I scarcely noticed the rock lying there, flat on its side, under a blanket of rain-soaked leaves. It was so humble, so unobtrusive, especially in a landscape of truly serious rocks, of cliffs plunging into the Potomac River and stone slabs rising like altars from the forest floor.
Yet there was something about this seemingly modest rock that brought me to a halt.
Now I could see it. An incised line ran down the rock’s left side. And that line was bisected by a second one, forming a cross. I bent over the rock and brushed away the leaves and bits of gnawed hickory nut shells. The stem of the cross ended in a diamond-shaped head, neatly chiseled. On one of the arms hung another incision, this one shaped like a carpenter’s angle.
A human story. I found this rock image last March, almost a year ago. It was a grey, chilly day, and a light rain was beginning to fall. Real adventurers shrug off such discomforts, as did I—at least for a few minutes.
What was the image’s meaning? All rocks tell stories to those who know how to read them, chronicles of mountain building, epochs of intense heat and crushing pressures, catastrophic floods, or the silent rain of skeletal fragments of tiny marine organisms into the oceanic abyss.
Some rocks go one step further and tell stories not just of the lithosphere, but also of what Jesuit priest and geologist Pierre Teilhard de Chardin called the noosphere—the vastly more complex world of human cognition, emotions, and imagination.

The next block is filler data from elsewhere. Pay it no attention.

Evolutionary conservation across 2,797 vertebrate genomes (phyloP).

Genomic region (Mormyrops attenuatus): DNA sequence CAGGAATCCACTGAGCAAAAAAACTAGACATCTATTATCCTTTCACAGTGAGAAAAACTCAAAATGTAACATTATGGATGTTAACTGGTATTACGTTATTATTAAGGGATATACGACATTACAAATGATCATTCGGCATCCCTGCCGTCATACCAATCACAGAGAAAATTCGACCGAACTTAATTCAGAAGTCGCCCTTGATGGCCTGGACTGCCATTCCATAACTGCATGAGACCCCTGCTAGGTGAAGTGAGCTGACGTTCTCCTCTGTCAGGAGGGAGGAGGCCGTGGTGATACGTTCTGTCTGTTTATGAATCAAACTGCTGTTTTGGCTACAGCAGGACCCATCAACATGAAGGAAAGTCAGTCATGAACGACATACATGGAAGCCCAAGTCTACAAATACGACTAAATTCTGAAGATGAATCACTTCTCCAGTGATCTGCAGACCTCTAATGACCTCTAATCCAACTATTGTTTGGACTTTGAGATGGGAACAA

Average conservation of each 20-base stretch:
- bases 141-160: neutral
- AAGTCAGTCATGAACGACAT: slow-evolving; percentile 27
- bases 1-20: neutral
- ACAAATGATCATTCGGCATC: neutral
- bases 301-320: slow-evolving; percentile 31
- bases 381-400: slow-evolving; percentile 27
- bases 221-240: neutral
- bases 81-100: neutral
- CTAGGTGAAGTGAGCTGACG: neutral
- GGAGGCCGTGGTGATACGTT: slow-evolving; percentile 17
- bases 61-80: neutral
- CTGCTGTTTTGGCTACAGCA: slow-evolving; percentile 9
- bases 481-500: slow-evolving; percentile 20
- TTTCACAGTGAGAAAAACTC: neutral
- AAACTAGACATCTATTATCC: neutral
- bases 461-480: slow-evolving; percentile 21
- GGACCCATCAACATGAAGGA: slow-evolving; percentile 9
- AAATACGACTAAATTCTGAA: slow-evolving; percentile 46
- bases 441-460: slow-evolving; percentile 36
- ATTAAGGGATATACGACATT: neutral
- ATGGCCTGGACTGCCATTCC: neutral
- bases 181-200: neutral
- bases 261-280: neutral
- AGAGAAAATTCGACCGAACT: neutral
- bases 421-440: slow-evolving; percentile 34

Most rocks that make the leap into the noosphere speak to us in ways that we can clearly understand, such as a piece of marble carved into a Virgin Mary, or a chunk of bog iron that ends up as a pickax. But the image engraved on this rock gave no hint of its origin or its meaning. It was enigmatic, a mystery worth trying to solve.
Quick look. The rain was coming down heavier now, so I just made a quick survey. Down below, the river’s rapids and channels twisted and turned among the rocky islands. I tried to avoid looking up the hillsides on the opposite Virginia shore where a group of newly minted mansions leered at the river with their reflective windows.
Of course people have always lived along this river, first Indians, then European colonists, African slaves, and a succession of subsistence farmers and other modest folk. They lived in tiny homes, now reduced to fragments of foundations and solitary chimneys. Their owners scratched out a living from the thin soil, much like the chickens that foraged in their yards. When the government turned the land into a park in the 1970s, the people were forced to leave.
Did one of these humble people carve the image I found? Or was it someone who came along after they left? Or perhaps long before?
By now icy rivulets were trickling under my collar and my cotton hat had absorbed all the water it could. I kicked some leaves and dirt over the rock, along with a chunk of rotting limb. I would come back to search for clues over the following weeks and months and hopefully get to know a little more about the people who lived here and maybe the meaning of the rock image they created. Just maybe.